Healthy fats are the unsung heroes of muscle growth. They keep your joints lubricated and your hormones happy, so don’t be afraid to butter up your broccoli or drizzle olive oil on things.

For general fitness, 25–35% fat is the recommendation and those with moderate to high volume training may need more. (up to 50% of daily calories can be safely ingested by athletes during regular high-volume training).

This all depends on how your body works with fat vs. carb breakdown but these are “general” recommendations. There has been some research that suggests that higher fat diets do help maintain testosterone when compared to lower fat diets. Fat should be an essential part of your diet in some way.

Calories Count

Gaining muscle means eating more than you burn, but that doesn’t give you a free pass to dive headfirst into a pile of donuts. Instead, it’s about finding the right balance, and macro tracking can be a useful tool in achieving this. Focus on nutrient-dense foods that provide a balance of carbohydrates, protein, and fats. So, load up on lean meats, whole grains, fruits, and vegetables to support your muscle-building goals while keeping your overall health in check.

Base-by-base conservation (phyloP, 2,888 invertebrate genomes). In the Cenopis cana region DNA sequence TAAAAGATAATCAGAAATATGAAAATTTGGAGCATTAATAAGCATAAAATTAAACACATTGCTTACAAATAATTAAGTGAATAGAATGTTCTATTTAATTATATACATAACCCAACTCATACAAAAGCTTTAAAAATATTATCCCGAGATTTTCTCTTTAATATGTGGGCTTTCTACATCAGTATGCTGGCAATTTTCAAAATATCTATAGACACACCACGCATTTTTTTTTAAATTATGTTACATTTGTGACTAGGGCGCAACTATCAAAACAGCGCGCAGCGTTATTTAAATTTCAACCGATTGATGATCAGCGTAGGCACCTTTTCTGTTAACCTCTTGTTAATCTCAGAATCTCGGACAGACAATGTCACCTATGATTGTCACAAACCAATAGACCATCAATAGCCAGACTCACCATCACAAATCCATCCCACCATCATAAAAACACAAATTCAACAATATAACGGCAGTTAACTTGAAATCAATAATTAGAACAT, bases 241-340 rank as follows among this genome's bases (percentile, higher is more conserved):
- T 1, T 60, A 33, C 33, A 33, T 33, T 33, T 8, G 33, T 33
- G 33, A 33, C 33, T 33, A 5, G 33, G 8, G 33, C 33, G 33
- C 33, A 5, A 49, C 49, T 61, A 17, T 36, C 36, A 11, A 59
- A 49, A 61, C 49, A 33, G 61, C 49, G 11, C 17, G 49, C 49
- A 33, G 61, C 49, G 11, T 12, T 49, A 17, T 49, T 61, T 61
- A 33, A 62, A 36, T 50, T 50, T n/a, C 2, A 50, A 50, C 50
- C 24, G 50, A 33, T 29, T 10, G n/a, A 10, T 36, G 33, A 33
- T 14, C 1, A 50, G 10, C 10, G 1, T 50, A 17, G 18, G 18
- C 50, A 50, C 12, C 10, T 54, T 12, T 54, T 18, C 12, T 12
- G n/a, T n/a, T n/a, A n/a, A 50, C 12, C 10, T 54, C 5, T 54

Drink Shakes if Needed

When life gets busy, protein shakes are your saving grace. While whole foods should be the majority of your diet, utilizing a higher quality protein powder for days when you need additional protein is a great supplement plan. Remember that protein powder is a “supplement” to your regular, whole-food based diet.

Foods to Eat for Muscle Growth

Eggs: Nature’s protein bombs, eggs are the breakfast of champions. Whether you like them scrambled, fried, or in an omelet, these little orbs of goodness will have your muscles shouting, “Bravo!”

Salmon: Fish might not be everyone’s cup of tea, but salmon is the exception. Packed with omega-3 fatty acids and protein, it’s the aquatic superhero your muscles deserve.